Royal Bank of Scotland

The Royal Bank of Scotland (Scottish Gaelic: Banca Rìoghail na h-Alba, Scots: Ryal Bank o Scotland),[1] commonly abbreviated as RBS, is one of the retail banking subsidiaries of The Royal Bank of Scotland Group plc, together with NatWest and Ulster Bank. The Royal Bank of Scotland has around 700 branches, mainly in Scotland, though there are branches in many larger towns and cities throughout England and Wales. Both the bank and its parent, The Royal Bank of Scotland Group, are completely separate from the fellow Edinburgh-based bank, the Bank of Scotland, which pre-dates The Royal Bank of Scotland by 32 years. The Royal Bank of Scotland was established in 1724 to provide a bank with strong Hanoverian and Whig ties.[2]

Royal Bank of Scotland
Banca Rìoghail na h-Alba
Royal Bank of Scotland
IndustryFinance and insurance
Founded1727 (1727)
HeadquartersEdinburgh, Scotland, UK
Key people
OwnerNatWest Holdings
Number of employees
ParentRoyal Bank of Scotland Group
Footnotes / references
1 Wholly owned subsidiary of Royal Bank of Scotland Group plc.
2 Royal Bank of Scotland Group total.

Following ring-fencing of the Group's core domestic business, the bank is expected to become a direct subsidiary of NatWest Holdings in 2019. NatWest Markets comprises the Group's investment banking arm. To give it legal form, the former RBS entity was renamed NatWest Markets in 2018; at the same time Adam and Company (which held a separate PRA banking licence) was renamed The Royal Bank of Scotland, with Adam and Company continuing as an RBS private banking brand in Scotland, along the same lines as the Messrs. Drummond and Child & Co. businesses in England.[3]



The bank traces its origin to the Society of the Subscribed Equivalent Debt, which was set up by investors in the failed Company of Scotland to protect the compensation they received as part of the arrangements of the 1707 Acts of Union. The "Equivalent Society" became the "Equivalent Company" in 1724, and the new company wished to move into banking. The British government received the request favourably as the "Old Bank", the Bank of Scotland, was suspected of having Jacobite sympathies. Accordingly, the "New Bank" was chartered in 1727 as the Royal Bank of Scotland, with Archibald Campbell, Lord Ilay, appointed its first governor.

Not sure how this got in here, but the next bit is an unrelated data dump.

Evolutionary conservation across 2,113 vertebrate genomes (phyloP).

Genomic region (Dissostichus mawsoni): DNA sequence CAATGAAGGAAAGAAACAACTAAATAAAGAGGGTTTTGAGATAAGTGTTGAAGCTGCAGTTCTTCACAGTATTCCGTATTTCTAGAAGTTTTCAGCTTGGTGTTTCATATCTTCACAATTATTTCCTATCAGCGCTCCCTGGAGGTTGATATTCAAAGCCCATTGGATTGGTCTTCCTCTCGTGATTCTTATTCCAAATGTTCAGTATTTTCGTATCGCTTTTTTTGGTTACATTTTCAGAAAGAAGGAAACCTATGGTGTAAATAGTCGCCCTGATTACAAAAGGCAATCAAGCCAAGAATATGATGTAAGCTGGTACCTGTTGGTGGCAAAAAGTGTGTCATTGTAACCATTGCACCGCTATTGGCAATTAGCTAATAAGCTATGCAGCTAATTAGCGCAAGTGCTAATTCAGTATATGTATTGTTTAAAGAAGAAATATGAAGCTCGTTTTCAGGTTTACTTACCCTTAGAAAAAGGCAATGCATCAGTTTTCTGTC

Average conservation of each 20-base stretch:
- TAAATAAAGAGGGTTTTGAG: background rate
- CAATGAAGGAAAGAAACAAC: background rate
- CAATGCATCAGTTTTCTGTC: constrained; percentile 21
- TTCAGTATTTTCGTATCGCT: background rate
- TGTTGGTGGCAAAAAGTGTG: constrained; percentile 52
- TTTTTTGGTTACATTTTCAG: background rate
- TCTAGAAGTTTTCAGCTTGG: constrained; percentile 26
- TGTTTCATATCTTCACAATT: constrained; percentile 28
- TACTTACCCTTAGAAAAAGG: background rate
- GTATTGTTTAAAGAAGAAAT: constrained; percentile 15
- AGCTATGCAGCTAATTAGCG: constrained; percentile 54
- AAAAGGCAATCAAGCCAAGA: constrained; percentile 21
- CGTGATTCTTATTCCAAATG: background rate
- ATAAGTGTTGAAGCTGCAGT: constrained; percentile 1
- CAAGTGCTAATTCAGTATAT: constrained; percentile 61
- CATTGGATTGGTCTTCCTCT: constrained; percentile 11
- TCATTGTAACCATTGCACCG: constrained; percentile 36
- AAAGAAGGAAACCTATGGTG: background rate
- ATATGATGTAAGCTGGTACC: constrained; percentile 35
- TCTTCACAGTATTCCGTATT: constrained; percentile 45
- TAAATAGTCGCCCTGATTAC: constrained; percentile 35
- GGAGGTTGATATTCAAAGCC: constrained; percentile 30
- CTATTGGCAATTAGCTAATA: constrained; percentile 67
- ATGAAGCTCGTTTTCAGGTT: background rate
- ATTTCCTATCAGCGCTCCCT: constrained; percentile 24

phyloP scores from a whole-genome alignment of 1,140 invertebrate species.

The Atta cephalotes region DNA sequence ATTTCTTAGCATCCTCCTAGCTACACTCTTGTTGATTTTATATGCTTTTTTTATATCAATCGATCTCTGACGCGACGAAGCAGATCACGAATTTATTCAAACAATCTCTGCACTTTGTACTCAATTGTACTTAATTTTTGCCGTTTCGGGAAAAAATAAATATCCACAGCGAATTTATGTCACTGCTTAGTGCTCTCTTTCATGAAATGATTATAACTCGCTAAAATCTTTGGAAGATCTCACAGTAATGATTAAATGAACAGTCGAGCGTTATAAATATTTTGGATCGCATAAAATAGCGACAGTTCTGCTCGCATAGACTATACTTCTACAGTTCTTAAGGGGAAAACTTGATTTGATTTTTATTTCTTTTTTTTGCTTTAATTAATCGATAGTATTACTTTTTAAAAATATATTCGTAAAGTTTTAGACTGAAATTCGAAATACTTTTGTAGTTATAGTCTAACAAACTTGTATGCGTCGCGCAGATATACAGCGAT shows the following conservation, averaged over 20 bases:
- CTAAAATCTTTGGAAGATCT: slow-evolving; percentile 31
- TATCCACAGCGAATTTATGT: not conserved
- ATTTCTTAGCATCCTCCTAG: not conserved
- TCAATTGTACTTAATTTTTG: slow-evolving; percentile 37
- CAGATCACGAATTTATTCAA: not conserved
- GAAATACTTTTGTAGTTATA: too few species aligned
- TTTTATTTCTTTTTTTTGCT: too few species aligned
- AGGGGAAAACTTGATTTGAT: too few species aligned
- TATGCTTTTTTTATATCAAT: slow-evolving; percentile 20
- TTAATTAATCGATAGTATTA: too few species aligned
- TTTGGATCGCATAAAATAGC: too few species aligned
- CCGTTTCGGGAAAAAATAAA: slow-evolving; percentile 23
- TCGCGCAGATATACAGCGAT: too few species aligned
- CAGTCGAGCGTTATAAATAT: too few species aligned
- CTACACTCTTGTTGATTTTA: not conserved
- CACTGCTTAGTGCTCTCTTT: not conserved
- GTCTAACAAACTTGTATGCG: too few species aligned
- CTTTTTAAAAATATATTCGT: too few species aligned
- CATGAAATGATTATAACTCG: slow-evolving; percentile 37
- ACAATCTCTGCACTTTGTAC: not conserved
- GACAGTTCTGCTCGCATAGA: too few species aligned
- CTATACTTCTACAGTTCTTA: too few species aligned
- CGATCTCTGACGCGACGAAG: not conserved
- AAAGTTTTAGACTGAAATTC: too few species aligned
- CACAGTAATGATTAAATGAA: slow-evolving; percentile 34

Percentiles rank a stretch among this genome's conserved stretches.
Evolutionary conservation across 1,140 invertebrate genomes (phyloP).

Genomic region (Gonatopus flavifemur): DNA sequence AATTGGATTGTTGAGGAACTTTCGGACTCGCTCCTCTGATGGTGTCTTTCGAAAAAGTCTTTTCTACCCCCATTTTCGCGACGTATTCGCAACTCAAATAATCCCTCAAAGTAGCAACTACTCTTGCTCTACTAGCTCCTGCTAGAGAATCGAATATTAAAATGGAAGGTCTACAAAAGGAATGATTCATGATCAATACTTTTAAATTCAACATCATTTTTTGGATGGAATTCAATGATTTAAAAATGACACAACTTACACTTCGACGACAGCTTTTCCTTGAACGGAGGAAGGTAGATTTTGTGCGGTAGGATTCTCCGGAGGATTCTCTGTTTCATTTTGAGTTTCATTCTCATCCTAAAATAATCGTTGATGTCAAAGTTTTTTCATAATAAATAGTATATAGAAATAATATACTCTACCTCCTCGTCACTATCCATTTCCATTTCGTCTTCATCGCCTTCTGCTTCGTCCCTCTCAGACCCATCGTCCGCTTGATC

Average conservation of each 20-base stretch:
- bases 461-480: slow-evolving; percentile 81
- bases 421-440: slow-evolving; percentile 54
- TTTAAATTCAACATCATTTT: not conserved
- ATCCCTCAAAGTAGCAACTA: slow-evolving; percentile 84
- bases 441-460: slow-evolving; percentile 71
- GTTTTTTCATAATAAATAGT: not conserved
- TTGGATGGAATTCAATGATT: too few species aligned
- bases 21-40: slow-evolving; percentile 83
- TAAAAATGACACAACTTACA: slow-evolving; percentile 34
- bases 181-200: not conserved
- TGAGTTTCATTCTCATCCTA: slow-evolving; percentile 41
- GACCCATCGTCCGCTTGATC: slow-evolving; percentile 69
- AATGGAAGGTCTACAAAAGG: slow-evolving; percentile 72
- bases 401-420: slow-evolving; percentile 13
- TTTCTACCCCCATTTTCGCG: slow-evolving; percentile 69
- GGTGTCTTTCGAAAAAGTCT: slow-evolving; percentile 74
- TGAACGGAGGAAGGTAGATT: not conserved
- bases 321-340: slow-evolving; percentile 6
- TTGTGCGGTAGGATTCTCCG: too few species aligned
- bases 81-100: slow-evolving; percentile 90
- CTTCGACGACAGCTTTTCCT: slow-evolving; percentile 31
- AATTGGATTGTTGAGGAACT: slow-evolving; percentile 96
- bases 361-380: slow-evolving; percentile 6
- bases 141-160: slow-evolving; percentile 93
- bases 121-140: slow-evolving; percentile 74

On 31 May 1728, the Royal Bank of Scotland invented the overdraft, which was later considered an innovation in modern banking.[5] It allowed William Hogg, a merchant in the High Street of Edinburgh, access to £1,000 (£132,847 in today's value)[6] credit.

Competition with the Bank of Scotland

Competition between the Old and New Banks was fierce and centred on the issue of banknotes. The policy of the Royal Bank was to either drive the Bank of Scotland out of business, or take it over on favourable terms.

The Royal Bank built up large holdings of the Bank of Scotland's notes, which it acquired in exchange for its own notes, then suddenly presented to the Bank of Scotland for payment. To pay these notes, the Bank of Scotland was forced to call in its loans and, in March 1728, to suspend payments. The suspension relieved the immediate pressure on the Bank of Scotland at the cost of substantial damage to its reputation, and gave the Royal Bank a clear space to expand its own business—although the Royal Bank's increased note issue also made it more vulnerable to the same tactics.

Despite talk of a merger with the Bank of Scotland, the Royal Bank did not possess the wherewithal to complete the deal. By September 1728, the Bank of Scotland was able to start redeeming its notes again, with interest, and in March 1729, it resumed lending. To prevent similar attacks in the future, the Bank of Scotland put an "option clause" on its notes, giving it the right to make the notes interest-bearing while delaying payment for six months; the Royal Bank followed suit. Both banks eventually decided that the policy they had followed was mutually self-destructive and a truce was arranged, but it still took until 1751 before the two banks agreed to accept each other's notes.

Scottish expansion

The bank opened its first branch office outside Edinburgh in 1783 when it opened one in Glasgow, in part of a draper's shop in the High Street.[7] Further branches were opened in Dundee, Rothesay, Dalkeith, Greenock, Port Glasgow, and Leith in the first part of the nineteenth century.

In 1821, the bank moved from its original head office in Edinburgh's Old Town to Dundas House, on St. Andrew Square in the New Town. The building as seen along George Street forms the eastern end of the central vista in New Town. It was designed for Sir Lawrence Dundas by Sir William Chambers as a Palladian mansion, completed in 1774. An axial banking hall (Telling Room) behind the building, designed by John Dick Peddie, was added in 1857; it features a domed roof, painted blue internally, with gold star-shaped coffers.[4] The banking hall continues in use as a branch of the bank, and Dundas House remains the registered head office of the bank to this day.